Sunday, January 10, 2016

Mediterranean diet garden

Sunday, January 10, 2016

The Mediterranean diet has been shown to be great for your health.  It is also fun and easy to grow!  It is heavy in vegetables, nuts, and fruits.  All things you can grow in your own back yard or patio.  That is a triple win-the freshest produce is the highest in nutrition, growing your own is cost effective, and it tastes great.

You may think that you can’t grow what they can grow in the Mediterranean region, but Zone 6 is at the same latitude as France and Italy.  Their temperatures are more moderate than ours so some things we can’t grow without bringing indoors for the winter, but this is exception.  We can grow almost everything right here in our own backyard kitchen gardens.

Potted orange and fig trees
Mediterranean garden plants

Fruits, vegetables, and nuts
Artichokes
Asparagus
Beets and turnips

Broccoli raab
Carrots
Celery
Cucumber
Dates (needs to winter indoors or heated greenhouse)
Eggplant
Beans-chickpeas, fava beans, green, navy beans
Fennel
Figs
Grapes and grape leaves
Oranges, Lemons & Limes (need to winter indoors or heated greenhouse)
Lettuce, radicchio, spinach and other greens
Melons
Mushrooms
Nectarines
Nuts-almonds, pine nuts, pistachios, walnuts
Okra
Olives (needs to winter indoors or heated greenhouse)
Onions, shallots & leeks
Peaches
Peas
Peppers-sweet and spicy
Potatoes
Radishes
Tomatoes
Zucchini and other squashes

Potted pimento pepper

Herbs
Basil
Bay
Chervil
Chives
Cilantro
Dill
Garlic
Marjoram & Oregano
Mint
Parsley
Rosemary 
Saffron (stamen from a crocus flower)
Sage
Tarragon
Thyme

Dates, olives, pistachios, and citrus are the only things on this lengthy list that cannot be grown outdoors in our zone.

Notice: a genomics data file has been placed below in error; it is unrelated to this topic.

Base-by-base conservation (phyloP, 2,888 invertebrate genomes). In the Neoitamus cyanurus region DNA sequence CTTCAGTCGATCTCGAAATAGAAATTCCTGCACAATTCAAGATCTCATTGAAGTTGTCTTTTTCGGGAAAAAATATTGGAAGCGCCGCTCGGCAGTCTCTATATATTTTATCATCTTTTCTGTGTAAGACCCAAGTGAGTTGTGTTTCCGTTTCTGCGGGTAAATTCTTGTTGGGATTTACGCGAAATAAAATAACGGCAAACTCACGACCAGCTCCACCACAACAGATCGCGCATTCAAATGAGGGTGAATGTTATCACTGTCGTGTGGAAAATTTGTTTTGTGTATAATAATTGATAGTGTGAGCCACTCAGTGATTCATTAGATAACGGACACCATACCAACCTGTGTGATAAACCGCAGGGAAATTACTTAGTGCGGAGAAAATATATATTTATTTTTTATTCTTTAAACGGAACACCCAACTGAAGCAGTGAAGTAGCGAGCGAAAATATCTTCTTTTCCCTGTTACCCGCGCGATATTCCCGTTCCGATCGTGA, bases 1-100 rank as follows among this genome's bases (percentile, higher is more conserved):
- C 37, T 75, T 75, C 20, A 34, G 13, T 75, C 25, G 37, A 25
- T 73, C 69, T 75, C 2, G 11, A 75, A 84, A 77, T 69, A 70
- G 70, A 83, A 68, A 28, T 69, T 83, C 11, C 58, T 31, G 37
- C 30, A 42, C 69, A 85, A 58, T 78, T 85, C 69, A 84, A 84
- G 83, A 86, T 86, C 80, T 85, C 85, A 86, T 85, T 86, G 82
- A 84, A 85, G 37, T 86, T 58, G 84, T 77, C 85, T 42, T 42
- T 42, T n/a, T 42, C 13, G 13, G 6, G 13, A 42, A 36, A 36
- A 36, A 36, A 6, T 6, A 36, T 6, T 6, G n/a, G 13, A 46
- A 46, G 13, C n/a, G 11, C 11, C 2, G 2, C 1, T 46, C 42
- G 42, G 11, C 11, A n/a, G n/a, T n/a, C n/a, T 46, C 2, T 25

The key to Mediterranean eating is eating lots of vegetables, to plan around what produce is in season, the liberal use of fresh herbs, cooking with olive oil, and very little red meat.


So what could a compact Mediterranean garden include if you only have a small space?
Herbs (1 each)-thyme, rosemary, sage, oregano, and flat leaf parsley
3 basil plants (for pesto and seasoning)
2 tomatoes-1 Roma type for sauces and 1 slicer type for salads
2 sweet pepper plants
1 zucchini
1 eggplant
8 red onions
8 garlic plants
Arugula, spinach and lettuce scatter sowed

If you also have room for pots on the patio, you could grow the spicy peppers, zucchini, eggplant, and cucumber in pots  (only 1 plant in each pot) and add 3 bush or 6 pole bean plants in the garden bed.  Traditional bush beans would be lentils, Romano, Capitano, Cannellini, fava; pole beans-Roma, Helda, Supermarconi.  Personally, I would stick with the beans you eat whole as shelled beans you do not get as much food per plant.



If you have more room, you can add almonds (yes, they survive Midwest winters), beets, chard, fennel, chickpeas, figs (grows well in a pot), asparagus, cardoon, chicories, radicchio, endives, broccoli, cauliflower, or annual artichokes.

If you are interested in growing an heirloom Sicilian garden, Heirloom Sicilian kitchen garden

1 comment:

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